the launch of the Lower Mekong Initiative (LMI), and the

 

U.S.-announced intention to send an Ambassador to ASEAN in

 

Jakarta.

 

7. (SBU) The Chinese, however, did not stand still in 2009,

 

Praphat noted. During the 12th ASEAN-China Summit in

 

October, China made further inroads by establishing the $10

 

billion China-ASEAN Fund on Investment Cooperation and a

 

$15 billion Commercial Credit to support infrastructure

 

development in ASEAN member states, including the

 

construction of roads and railways, for \”connectivity\”

 

between ASEAN and China. Modest U.S. initiatives lacked such

 

similar signature projects, he said.

 

…AND BILATERALLY

 

——————

 

8. (SBU) The fast pace of high-level Chinese bilateral visits

 

to Thailand continued in 2009. Chinese Premier Wen

 

Jiabao visited Thailand twice, to attend ASEAN 3 meetings in

 

April and October. Defense Minister Liang Guanglie

 

visited in December to enhance Thai-Sino military

 

cooperation, pushing (successfully) for new military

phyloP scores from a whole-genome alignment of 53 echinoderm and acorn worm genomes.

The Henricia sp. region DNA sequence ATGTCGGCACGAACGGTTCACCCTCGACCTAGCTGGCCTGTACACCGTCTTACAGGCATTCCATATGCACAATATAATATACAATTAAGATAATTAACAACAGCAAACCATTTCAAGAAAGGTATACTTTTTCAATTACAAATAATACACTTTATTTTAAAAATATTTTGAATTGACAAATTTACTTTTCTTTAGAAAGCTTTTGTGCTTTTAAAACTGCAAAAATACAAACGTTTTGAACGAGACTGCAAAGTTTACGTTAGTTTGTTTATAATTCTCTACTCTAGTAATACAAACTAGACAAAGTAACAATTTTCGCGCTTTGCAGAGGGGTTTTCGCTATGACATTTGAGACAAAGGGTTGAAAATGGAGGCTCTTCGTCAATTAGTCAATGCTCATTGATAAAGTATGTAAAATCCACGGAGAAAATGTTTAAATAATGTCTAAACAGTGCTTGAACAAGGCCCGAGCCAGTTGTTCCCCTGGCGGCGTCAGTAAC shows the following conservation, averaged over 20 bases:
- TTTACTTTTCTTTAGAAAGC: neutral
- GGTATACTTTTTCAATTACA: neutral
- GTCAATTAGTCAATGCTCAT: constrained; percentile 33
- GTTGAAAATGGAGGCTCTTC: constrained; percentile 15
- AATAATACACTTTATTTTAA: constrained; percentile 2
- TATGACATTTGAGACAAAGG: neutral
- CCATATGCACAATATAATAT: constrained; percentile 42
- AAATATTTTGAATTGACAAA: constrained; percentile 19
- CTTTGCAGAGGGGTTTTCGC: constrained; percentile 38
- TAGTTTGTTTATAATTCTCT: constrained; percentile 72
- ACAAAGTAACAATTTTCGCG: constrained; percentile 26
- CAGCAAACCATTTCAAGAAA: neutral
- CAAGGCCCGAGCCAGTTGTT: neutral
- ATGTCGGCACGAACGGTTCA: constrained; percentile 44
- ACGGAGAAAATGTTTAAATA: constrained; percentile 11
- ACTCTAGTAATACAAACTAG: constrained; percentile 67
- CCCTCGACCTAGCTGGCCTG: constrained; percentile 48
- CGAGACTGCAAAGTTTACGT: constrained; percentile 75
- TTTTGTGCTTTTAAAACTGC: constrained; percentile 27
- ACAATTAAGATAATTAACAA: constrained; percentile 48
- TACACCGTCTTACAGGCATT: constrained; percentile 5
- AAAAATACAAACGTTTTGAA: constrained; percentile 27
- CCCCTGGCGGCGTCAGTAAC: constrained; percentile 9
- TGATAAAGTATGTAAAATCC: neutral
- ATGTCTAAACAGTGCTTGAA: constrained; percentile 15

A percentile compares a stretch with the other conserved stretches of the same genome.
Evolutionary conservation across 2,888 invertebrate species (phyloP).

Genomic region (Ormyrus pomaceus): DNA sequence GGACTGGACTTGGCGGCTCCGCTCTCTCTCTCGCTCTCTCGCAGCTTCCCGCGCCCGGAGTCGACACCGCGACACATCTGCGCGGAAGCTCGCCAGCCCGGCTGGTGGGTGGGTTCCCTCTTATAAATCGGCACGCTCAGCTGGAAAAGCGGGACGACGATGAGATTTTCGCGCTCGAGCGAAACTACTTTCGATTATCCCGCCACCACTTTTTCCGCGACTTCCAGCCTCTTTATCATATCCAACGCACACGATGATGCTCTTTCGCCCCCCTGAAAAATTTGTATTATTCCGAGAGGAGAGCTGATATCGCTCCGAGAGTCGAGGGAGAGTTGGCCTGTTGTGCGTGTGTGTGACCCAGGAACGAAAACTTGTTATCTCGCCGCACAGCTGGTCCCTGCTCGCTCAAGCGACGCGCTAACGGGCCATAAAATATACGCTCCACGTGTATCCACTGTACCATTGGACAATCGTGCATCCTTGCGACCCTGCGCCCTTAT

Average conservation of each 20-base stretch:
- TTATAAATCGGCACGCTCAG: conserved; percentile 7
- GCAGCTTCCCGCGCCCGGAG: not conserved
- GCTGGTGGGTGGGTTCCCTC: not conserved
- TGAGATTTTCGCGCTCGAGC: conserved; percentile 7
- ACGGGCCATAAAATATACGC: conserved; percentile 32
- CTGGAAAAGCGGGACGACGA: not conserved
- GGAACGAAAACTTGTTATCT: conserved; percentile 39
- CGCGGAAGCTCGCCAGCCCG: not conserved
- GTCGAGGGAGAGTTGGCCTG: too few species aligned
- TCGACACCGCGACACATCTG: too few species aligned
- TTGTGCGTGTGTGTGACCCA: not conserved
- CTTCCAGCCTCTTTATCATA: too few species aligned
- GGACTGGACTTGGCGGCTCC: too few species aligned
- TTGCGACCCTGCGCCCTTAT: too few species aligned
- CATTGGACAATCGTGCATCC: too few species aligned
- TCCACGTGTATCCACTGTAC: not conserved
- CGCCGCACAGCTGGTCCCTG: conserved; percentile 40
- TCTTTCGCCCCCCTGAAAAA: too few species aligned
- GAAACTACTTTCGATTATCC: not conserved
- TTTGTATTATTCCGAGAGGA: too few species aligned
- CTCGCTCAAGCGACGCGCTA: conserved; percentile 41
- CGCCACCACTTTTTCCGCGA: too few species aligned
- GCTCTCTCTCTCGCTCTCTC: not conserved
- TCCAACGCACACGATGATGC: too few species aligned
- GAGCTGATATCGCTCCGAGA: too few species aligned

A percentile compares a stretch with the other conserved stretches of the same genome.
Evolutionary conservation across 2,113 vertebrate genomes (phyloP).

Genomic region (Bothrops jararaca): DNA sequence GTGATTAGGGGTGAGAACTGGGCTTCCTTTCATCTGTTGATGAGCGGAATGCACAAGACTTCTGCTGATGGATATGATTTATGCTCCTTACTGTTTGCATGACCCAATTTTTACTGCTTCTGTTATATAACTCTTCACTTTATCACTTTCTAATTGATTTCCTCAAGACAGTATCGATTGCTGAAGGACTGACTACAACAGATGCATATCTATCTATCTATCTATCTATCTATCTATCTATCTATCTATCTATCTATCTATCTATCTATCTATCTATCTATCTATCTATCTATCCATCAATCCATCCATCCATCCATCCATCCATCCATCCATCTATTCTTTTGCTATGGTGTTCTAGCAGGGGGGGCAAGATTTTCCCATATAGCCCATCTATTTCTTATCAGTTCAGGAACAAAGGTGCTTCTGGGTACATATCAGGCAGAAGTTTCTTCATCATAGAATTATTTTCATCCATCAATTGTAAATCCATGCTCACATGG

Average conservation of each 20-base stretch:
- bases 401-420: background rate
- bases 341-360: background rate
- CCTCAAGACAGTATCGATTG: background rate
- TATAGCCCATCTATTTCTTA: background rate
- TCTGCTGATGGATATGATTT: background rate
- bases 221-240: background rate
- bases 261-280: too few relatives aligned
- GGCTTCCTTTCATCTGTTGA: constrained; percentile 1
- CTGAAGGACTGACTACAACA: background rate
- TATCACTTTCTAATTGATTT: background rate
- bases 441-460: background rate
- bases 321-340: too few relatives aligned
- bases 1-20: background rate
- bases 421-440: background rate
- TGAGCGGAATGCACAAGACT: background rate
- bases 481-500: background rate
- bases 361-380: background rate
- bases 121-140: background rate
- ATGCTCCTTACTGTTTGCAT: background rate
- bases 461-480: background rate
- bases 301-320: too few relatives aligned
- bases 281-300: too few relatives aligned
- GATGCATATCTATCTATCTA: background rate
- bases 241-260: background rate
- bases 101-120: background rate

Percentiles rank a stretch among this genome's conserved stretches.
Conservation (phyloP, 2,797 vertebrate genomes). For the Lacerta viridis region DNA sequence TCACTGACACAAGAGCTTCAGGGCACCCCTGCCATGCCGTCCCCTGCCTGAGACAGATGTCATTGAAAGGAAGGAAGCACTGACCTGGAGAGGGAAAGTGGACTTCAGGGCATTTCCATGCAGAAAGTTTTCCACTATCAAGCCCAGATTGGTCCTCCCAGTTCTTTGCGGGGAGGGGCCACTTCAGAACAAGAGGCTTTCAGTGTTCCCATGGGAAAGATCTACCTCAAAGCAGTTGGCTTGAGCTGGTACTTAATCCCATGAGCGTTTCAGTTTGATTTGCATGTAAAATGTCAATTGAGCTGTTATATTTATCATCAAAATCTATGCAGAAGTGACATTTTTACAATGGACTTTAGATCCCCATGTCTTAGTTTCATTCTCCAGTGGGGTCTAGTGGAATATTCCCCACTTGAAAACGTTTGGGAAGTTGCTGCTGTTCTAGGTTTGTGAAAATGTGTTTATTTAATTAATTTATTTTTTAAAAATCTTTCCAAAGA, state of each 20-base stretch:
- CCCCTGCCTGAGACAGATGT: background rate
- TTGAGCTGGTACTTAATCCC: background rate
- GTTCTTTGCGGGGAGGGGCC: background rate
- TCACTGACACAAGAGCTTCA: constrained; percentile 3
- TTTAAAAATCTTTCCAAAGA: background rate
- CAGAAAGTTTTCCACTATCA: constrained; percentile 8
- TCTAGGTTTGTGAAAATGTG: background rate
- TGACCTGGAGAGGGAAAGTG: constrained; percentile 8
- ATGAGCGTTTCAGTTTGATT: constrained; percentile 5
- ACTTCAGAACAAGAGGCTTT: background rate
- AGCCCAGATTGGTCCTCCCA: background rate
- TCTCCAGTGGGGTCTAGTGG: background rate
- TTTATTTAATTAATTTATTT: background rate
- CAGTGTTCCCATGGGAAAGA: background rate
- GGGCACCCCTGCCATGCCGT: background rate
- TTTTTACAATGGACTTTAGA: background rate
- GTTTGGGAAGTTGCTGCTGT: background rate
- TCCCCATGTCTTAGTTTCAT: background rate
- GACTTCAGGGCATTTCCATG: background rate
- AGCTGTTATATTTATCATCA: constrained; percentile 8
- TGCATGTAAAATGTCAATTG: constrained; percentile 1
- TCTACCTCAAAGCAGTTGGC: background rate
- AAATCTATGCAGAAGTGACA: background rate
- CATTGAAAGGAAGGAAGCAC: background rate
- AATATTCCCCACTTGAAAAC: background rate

exercises. PM Abhisit went to Beijing in June 2009 with the

 

goal of boosting bilateral trade relations and luring Chinese

 

tourists back to Thailand after the 2008 unrest/airport

 

closure. FM Kasit visited China three times in 2009. The

 

Chinese embassy told us recently that there are so many

 

visits to Thailand, involving not only central government

 

officials but provincial trade delegations, that they do not

 

assign control officers for anyone lower than a Vice-Minister.

 

9. (C) During Abhisit\’s June visit, Thailand and China signed

 

eighteen agreements covering Thai exports of rubber, fruit,

 

rice, jewelry, and other goods worth an estimated total value

 

of $1.05 billion – an example of the Chinese paying attention

 

to the Thai top priorities (in this case: exports and trade

 

ties), even as China itself benefits from the China-ASEAN

 

Free Trade Agreement (see septel for more on Sino-Thai

 

economic relations). Abhisit characterized the

 

trip a success that would lead to stronger trade and

 

investment cooperation between the two countries (Note: In

 

contrast, we have not been able to respond positively to

 

Abhisit\’s repeatedly expressed desire, since he took office

 

in December 2008, to visit Washington to promote Thai-U.S.

 

BANGKOK 00000269 003 OF 004

 

relations. End Note).

 

10. (C) We have also noticed an ever increasing quality to

 

the Chinese diplomatic presence in Thailand. Many Chinese